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      Epidemiology of the locomotive syndrome: The research on osteoarthritis/osteoporosis against disability study 2005-2015.

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          Abstract

          Although locomotive organ disorders are major causes of disability and require support, little information is available regarding their epidemiology. Prevalence and co-existence of locomotive organ disorders including knee osteoarthritis (KOA), lumbar spondylosis (LS), hip osteoarthritis, and osteoporosis have been determined from baseline results of the Research on Osteoarthritis/Osteoporosis Against Disability (ROAD) study. KOA, LS, and hip osteoarthritis overlap in the population, while KOA and LS co-exist in 42.0% of people. Mutual associations between locomotive organ disorders, metabolic syndrome components, and mild cognitive impairment were found using baseline and 3-year follow-up data from the ROAD study. Logistic regression analysis showed that hypertension, impaired glucose tolerance, and mild cognitive impairment increase the risk of KOA. Osteoporosis at L2-4 was significantly influenced by the presence of femoral neck osteoporosis, and vice versa. In turn, excess weight was inversely associated with the occurrence of femoral neck osteoporosis. Finally, data from the 3rd survey (7-year follow-up) were used to calculate the prevalence of the locomotive syndrome using tests proposed by the Japanese Orthopaedic Association for assessing the risk of developing locomotive syndrome. Subsequently, the age-sex prevalence of stage 1 and stage 2 locomotive syndrome was estimated at 69.8% and 25.1%, respectively.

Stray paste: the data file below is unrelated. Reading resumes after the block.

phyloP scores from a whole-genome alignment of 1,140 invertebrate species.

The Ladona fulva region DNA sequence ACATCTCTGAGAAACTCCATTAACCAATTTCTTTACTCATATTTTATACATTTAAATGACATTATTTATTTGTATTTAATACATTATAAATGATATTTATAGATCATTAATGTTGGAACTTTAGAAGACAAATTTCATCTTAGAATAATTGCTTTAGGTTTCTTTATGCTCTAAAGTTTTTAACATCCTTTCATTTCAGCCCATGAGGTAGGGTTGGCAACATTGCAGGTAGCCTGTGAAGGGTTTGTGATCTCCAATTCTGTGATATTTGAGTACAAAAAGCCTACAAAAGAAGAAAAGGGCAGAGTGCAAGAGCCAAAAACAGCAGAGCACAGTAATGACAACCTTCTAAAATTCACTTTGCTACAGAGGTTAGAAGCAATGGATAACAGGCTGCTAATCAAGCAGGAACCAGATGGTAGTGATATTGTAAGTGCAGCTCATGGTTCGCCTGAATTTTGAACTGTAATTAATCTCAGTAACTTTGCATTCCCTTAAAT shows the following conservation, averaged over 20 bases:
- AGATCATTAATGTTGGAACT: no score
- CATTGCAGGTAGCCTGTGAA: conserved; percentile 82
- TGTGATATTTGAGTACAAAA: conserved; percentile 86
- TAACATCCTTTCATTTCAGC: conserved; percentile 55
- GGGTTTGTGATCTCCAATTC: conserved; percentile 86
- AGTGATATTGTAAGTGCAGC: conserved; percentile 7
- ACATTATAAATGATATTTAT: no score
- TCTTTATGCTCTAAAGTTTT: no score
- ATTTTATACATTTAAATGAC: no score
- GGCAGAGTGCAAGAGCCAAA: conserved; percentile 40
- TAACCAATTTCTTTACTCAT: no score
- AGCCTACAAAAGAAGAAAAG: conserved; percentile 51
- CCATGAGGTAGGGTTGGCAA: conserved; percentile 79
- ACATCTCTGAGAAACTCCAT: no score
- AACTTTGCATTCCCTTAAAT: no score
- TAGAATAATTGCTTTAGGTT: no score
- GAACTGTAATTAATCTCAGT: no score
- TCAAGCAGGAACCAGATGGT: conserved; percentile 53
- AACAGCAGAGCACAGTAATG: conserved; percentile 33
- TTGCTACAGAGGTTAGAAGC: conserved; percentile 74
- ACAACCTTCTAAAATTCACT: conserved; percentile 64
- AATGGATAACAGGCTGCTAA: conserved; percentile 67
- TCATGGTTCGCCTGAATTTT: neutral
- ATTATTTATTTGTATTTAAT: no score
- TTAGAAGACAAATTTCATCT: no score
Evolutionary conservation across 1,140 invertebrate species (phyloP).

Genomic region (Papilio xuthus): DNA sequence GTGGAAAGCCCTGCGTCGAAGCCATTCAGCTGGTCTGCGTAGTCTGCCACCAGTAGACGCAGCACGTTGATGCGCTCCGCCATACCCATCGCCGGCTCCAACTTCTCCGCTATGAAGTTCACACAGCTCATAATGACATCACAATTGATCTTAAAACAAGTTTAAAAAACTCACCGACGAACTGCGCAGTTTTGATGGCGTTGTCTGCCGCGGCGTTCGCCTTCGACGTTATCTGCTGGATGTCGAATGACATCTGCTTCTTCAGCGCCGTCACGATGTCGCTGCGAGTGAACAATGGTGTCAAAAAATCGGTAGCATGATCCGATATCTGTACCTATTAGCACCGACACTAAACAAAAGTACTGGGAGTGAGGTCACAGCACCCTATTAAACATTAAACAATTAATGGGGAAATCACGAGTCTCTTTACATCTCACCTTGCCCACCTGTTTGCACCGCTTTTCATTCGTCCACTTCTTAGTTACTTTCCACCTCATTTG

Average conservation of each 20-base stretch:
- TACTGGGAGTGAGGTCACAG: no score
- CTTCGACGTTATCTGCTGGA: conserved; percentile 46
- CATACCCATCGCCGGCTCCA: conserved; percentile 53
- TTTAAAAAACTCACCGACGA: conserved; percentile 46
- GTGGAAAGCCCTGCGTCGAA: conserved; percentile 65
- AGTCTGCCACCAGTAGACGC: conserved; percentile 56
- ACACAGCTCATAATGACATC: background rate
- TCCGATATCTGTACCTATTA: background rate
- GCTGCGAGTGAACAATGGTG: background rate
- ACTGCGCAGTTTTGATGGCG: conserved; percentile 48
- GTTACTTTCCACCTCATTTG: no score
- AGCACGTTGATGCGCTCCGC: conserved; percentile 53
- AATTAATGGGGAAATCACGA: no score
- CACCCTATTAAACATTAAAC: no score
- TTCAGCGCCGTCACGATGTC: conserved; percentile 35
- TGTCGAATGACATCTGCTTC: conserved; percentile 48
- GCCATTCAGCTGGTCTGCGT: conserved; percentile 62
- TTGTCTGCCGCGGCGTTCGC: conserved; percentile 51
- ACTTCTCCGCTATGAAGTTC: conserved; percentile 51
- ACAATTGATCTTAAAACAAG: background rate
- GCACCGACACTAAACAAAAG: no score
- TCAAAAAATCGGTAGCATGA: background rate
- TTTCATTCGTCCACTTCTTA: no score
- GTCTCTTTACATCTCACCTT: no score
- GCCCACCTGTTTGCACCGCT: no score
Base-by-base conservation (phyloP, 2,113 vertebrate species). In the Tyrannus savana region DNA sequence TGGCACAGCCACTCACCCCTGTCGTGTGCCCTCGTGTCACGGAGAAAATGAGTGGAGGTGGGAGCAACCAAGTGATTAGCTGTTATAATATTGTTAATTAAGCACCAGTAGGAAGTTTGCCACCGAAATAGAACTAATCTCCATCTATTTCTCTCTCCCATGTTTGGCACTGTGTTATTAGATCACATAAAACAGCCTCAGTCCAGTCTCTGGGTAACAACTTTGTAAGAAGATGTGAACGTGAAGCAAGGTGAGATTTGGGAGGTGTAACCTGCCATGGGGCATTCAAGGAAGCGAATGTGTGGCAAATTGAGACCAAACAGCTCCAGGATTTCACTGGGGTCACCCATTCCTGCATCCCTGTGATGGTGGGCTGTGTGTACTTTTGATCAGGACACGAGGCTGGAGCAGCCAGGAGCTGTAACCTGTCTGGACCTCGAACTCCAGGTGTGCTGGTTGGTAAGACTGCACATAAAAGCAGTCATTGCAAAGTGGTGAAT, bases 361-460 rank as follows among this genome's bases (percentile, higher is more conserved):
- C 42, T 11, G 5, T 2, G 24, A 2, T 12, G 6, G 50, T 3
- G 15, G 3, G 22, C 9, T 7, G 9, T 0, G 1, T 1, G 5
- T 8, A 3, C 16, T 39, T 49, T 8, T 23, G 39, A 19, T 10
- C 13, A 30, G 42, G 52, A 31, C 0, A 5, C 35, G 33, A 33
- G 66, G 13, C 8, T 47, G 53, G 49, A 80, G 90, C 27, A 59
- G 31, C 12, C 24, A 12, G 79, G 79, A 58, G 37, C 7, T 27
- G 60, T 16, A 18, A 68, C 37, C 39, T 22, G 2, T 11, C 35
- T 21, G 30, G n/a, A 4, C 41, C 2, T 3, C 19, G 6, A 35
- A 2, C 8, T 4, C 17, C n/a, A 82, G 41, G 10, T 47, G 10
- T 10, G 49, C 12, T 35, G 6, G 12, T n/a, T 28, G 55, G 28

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          Author and article information

          Journal
          Mod Rheumatol
          Modern rheumatology
          Informa UK Limited
          1439-7609
          1439-7595
          Jan 2017
          : 27
          : 1
          Affiliations
          [1 ] a Department of Joint Disease Research , 22nd Century Medical and Research Center, The University of Tokyo , Bunkyo-ku , Tokyo , Japan.
          [2 ] b National Rehabilitation Center for Persons with Disabilities , Saitama , Japan , and.
          [3 ] c Department of Orthopaedic Surgery, Sensory and Motor System Medicine , Graduate School of Medicine, The University of Tokyo , Bunkyo-ku , Tokyo , Japan.
          Article
          10.1080/14397595.2016.1226471
          27538793
          542e7938-3b21-4712-b2d7-aece84de19d6
          History

          Disability,Osteoporosis,Osteoarthritis,Mild cognitive impairment,Metabolic syndrome,Locomotive syndrome

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